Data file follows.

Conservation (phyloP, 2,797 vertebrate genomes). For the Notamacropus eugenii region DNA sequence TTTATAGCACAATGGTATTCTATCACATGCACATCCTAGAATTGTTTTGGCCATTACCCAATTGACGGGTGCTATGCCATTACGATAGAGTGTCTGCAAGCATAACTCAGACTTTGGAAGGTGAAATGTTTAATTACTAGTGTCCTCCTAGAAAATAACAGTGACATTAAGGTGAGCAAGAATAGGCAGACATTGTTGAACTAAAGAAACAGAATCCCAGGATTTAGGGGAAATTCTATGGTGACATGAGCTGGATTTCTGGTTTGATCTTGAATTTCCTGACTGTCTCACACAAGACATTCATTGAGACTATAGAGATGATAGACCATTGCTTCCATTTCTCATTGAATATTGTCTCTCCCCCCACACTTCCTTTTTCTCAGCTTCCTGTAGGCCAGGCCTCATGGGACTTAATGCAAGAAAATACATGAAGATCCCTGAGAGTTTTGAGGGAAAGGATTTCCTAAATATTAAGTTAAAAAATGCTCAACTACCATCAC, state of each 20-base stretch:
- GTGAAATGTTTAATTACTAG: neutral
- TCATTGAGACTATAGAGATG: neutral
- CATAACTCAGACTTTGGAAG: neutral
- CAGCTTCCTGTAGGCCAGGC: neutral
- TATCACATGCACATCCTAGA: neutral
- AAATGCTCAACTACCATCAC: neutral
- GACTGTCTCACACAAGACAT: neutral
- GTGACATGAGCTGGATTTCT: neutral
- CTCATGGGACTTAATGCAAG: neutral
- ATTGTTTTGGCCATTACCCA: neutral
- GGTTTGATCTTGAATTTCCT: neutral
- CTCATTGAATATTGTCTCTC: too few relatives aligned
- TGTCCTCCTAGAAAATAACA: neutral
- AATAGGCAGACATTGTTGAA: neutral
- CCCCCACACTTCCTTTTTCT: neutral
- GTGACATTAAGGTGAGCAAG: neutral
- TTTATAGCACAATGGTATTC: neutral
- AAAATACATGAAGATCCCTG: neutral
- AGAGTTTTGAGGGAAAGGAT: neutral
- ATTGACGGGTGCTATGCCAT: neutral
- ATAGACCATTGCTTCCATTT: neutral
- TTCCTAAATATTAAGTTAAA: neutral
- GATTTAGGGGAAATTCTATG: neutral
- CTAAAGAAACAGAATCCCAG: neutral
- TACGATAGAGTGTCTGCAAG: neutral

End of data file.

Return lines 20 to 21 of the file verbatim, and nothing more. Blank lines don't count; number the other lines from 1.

- AGAGTTTTGAGGGAAAGGAT: neutral
- ATTGACGGGTGCTATGCCAT: neutral